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Cedars-Sinai Blog

Virtual Reality Offers Real Pain Relief

Dr. Brennan Spiegel uses VR in patient treatment
"We believe virtual reality hijacks the senses, but in a good way," says Dr. Brennan Spiegel, director of Health Services Research (left).

The pain relief offered by virtual reality is real, according to a new Cedars-Sinai study, published by JMIR Mental Health.

The study included 100 patients in the hospital who reported pain scores of greater than 3 on a scale of 10. Half the patients were treated with virtual reality, donning goggles that immersed them in relaxing rides through Icelandic scenery or swimming with whales. After using the technology, these patients reported a 24% drop in their pain scores.

The other group of patients watched a standard nature video—relaxing scenes with a soothing music audio track. These patients also reported reduced pain, but with less dramatic results: a 13.2% drop.

"We believe virtual reality hijacks the senses, but in a good way," says Dr. Brennan Spiegel, director of Health Services Research. "It creates an immersive distraction that stops the mind from processing pain, offering a drug-free supplement to traditional pain management."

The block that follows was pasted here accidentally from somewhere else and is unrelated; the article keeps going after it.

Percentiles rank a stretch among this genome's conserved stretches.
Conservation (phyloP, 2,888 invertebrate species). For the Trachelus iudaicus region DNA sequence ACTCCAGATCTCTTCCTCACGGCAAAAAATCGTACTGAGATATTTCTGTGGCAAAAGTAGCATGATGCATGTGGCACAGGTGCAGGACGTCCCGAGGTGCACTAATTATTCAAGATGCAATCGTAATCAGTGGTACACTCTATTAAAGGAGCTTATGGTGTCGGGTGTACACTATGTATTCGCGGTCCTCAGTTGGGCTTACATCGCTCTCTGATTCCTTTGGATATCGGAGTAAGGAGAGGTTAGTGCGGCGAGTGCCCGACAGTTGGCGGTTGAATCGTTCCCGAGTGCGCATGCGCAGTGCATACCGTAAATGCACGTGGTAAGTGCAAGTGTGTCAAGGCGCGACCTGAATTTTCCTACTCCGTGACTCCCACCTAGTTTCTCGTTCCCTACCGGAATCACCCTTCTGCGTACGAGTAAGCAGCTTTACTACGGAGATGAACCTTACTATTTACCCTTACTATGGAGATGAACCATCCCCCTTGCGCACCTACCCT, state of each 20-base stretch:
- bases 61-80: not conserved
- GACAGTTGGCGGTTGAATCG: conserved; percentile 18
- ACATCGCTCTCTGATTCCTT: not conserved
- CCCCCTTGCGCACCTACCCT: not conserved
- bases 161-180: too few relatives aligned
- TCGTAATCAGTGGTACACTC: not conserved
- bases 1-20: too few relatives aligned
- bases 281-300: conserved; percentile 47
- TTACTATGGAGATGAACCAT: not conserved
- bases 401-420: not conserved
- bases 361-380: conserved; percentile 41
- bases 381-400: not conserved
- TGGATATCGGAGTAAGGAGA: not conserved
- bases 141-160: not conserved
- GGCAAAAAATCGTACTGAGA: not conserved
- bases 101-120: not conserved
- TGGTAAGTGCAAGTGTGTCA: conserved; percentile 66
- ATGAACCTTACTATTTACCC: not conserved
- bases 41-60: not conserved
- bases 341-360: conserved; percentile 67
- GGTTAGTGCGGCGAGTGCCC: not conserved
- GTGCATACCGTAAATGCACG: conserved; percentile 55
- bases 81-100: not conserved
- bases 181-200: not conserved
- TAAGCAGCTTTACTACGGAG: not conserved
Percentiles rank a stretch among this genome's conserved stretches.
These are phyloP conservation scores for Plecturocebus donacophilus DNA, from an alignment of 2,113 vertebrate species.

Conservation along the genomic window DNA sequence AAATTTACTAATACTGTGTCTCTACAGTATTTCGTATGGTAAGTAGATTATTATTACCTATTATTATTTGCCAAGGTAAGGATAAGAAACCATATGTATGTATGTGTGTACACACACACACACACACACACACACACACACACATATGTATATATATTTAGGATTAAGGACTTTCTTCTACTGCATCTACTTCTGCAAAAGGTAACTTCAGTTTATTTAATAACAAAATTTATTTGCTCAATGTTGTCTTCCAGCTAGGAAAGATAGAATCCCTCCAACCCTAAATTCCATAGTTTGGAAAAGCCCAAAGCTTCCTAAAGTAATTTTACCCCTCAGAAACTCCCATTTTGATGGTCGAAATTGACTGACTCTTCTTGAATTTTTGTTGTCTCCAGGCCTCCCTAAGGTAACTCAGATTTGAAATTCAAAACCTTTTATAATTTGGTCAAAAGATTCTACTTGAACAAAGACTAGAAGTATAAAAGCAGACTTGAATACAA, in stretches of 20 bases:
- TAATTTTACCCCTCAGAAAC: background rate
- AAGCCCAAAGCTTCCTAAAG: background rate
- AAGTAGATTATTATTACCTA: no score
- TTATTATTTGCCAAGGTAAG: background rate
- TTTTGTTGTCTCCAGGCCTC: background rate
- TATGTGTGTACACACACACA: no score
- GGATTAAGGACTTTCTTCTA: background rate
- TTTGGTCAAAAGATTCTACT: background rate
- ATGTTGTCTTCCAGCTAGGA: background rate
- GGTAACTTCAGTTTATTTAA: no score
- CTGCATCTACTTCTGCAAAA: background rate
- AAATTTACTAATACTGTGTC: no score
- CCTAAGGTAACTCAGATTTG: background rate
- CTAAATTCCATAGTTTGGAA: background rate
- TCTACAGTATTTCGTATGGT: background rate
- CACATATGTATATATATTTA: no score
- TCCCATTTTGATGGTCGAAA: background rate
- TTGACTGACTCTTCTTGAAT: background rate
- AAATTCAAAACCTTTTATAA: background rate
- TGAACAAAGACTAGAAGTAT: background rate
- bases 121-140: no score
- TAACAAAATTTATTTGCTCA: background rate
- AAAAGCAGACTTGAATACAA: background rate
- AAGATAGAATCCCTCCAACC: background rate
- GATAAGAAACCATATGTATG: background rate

No one knows the exact mechanism that causes the reduction in pain, and pain could rebound after just one short therapy session like those offered in the study. Longer-term pain reduction might require sustained and repeated exposure and more variety in the content of the experience.


"We believe virtual reality hijacks the senses, but in a good way. It creates an immersive distraction that stops the mind from processing pain, offering a drug-free supplement to traditional pain management."


Dr. Spiegel and his team are now conducting a larger trial to measure the impact of VR on the use of pain medications, length of hospital stay, and post-discharge satisfaction scores.

Dr. Spiegel has also been working to offer patients a virtual visit to the place many people most want to be when they're in the hospital: home. A new program helps families place cameras in their homes so patients can have a virtual visit to their own living rooms, bedrooms, breakfast nooks, or backyards.

The virtual reality option offers patients real comfort from their hospital beds until they're ready to go home.